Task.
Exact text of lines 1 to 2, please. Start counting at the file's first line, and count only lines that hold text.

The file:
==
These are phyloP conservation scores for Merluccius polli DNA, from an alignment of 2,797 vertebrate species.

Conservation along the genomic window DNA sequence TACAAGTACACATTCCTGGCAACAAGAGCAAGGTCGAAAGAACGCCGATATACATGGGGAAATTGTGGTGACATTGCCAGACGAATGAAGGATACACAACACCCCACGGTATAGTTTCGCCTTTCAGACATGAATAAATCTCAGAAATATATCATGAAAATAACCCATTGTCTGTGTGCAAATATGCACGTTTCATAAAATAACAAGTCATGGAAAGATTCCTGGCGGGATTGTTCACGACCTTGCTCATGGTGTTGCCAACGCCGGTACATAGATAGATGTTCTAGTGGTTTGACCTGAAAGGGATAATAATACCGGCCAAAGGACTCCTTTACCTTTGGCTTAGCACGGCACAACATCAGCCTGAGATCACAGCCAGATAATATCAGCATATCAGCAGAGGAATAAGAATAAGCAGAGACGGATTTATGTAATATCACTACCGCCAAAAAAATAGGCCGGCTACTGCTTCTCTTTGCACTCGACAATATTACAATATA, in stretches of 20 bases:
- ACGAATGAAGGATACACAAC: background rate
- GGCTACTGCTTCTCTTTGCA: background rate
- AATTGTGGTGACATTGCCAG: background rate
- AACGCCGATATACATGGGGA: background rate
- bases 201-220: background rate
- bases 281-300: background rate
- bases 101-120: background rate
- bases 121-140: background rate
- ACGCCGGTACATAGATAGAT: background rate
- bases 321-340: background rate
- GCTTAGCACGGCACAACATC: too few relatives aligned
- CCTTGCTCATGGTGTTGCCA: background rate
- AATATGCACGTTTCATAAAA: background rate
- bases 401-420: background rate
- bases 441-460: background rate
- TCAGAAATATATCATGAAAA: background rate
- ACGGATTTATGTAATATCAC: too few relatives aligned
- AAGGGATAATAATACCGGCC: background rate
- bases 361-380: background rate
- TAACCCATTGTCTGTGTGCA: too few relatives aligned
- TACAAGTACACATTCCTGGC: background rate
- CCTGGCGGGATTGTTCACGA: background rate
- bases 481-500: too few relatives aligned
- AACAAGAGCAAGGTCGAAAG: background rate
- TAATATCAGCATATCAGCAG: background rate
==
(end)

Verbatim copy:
These are phyloP conservation scores for Merluccius polli DNA, from an alignment of 2,797 vertebrate species.

Conservation along the genomic window DNA sequence TACAAGTACACATTCCTGGCAACAAGAGCAAGGTCGAAAGAACGCCGATATACATGGGGAAATTGTGGTGACATTGCCAGACGAATGAAGGATACACAACACCCCACGGTATAGTTTCGCCTTTCAGACATGAATAAATCTCAGAAATATATCATGAAAATAACCCATTGTCTGTGTGCAAATATGCACGTTTCATAAAATAACAAGTCATGGAAAGATTCCTGGCGGGATTGTTCACGACCTTGCTCATGGTGTTGCCAACGCCGGTACATAGATAGATGTTCTAGTGGTTTGACCTGAAAGGGATAATAATACCGGCCAAAGGACTCCTTTACCTTTGGCTTAGCACGGCACAACATCAGCCTGAGATCACAGCCAGATAATATCAGCATATCAGCAGAGGAATAAGAATAAGCAGAGACGGATTTATGTAATATCACTACCGCCAAAAAAATAGGCCGGCTACTGCTTCTCTTTGCACTCGACAATATTACAATATA, in stretches of 20 bases: